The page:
While California has the potential to be the largest legal cannabis market in the world, the state still lags other recreational markets in per-capita sales – due in large part to the continued prominence of the illicit marijuana market and restrictive regulations.
California’s per-capita cannabis sales by the second year of operations only added up to $70 per customer. By comparison, Year two per-capita sales in Colorado were $99, Oregon’s were $97 and Washington state’s $89.
If California’s market was more on par with the performance of these other state cannabis markets, it likely would have seen an additional $1 billion in sales in its second year.
The discrepancy can be attributed to many factors, including:
- The strength and resilience of the illicit market in California, which continues to capture a significant amount of consumer cannabis spending.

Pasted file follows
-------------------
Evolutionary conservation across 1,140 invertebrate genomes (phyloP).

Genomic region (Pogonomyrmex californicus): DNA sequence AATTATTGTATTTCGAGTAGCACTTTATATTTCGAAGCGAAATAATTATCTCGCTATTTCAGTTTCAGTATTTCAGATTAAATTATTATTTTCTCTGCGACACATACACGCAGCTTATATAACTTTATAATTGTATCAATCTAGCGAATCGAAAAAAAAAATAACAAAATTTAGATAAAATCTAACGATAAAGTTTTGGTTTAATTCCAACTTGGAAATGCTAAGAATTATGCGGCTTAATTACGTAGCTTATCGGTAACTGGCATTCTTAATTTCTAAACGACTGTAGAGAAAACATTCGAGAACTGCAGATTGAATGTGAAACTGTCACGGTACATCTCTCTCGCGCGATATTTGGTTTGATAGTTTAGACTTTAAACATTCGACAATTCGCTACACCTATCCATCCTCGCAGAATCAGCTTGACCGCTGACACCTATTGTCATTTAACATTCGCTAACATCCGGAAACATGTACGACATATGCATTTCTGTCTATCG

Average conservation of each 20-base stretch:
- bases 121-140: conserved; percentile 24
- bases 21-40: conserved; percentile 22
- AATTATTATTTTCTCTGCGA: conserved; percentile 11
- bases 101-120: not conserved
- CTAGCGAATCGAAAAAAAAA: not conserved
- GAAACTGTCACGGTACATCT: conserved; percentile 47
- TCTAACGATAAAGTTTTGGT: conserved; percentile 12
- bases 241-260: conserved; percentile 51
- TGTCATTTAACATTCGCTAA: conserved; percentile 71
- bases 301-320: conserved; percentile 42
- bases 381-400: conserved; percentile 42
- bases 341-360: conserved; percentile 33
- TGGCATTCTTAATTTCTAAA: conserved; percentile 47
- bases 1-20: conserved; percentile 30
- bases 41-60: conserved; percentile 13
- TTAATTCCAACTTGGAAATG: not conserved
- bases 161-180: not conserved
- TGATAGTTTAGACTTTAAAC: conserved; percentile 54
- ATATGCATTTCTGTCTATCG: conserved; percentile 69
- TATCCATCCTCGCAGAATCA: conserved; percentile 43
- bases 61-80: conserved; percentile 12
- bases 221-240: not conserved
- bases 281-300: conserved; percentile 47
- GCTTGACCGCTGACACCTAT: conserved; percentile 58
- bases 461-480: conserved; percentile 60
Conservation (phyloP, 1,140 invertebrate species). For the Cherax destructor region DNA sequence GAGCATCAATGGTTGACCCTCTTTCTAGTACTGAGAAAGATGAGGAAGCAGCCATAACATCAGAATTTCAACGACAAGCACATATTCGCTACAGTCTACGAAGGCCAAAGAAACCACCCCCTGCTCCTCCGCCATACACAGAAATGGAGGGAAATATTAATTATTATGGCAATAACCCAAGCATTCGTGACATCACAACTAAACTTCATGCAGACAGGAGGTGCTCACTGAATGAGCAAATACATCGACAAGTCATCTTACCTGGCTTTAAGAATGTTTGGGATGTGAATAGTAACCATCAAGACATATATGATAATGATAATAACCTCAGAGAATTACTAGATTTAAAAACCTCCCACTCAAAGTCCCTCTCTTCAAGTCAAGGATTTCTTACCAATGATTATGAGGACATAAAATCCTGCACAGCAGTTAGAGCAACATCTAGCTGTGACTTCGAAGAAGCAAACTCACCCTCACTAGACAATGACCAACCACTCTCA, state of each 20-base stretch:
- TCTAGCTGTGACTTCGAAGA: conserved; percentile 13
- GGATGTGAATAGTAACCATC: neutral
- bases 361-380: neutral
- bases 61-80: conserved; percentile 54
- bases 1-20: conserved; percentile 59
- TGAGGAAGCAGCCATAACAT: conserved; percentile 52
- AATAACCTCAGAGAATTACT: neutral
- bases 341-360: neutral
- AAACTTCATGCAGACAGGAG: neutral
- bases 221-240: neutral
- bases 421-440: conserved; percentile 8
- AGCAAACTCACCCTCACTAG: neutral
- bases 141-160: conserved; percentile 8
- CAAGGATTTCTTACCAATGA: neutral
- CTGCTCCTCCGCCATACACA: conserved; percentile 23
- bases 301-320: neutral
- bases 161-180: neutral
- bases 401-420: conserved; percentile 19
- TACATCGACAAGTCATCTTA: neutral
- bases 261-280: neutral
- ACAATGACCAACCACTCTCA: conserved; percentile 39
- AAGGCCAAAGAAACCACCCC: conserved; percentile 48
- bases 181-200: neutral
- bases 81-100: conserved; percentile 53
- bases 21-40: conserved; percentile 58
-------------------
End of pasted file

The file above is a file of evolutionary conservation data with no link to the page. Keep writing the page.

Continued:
- Price differences between legal and illegal cannabis. The illegal market is not subject to the 30%+ retail tax rate consumers pay in most cities nor the $9.65 per ounce tax on wholesale adult-use cannabis.
- Limitations set by California municipalities on where cannabis businesses can operate.
If the legal marijuana market in California can overcome these hurdles, there’s a significant runway for sales growth.
Because the state and local tax rates remain sky-high, legal retailers simply cannot compete on price with the illicit market.
One Los Angeles cannabis retailer, for example, said that even though he’d seen an uptick in foot traffic in January after California-based online advertising giant Weedmaps stopped advertising for unlicensed marijuana shops, his average customer purchase amount had nose-dived – meaning that the increase in customers was almost a wash when it came to actual store revenue.
Several cities and counties, including Oakland and Monterey County, have already lowered taxes in response to industry outcries and warnings that high cannabis taxes in California are keeping the underground market alive.
It remains unclear how effective these steps will be in the long run.
John Schroyer can be reached at [email protected]
Eli McVey can be reached at [email protected]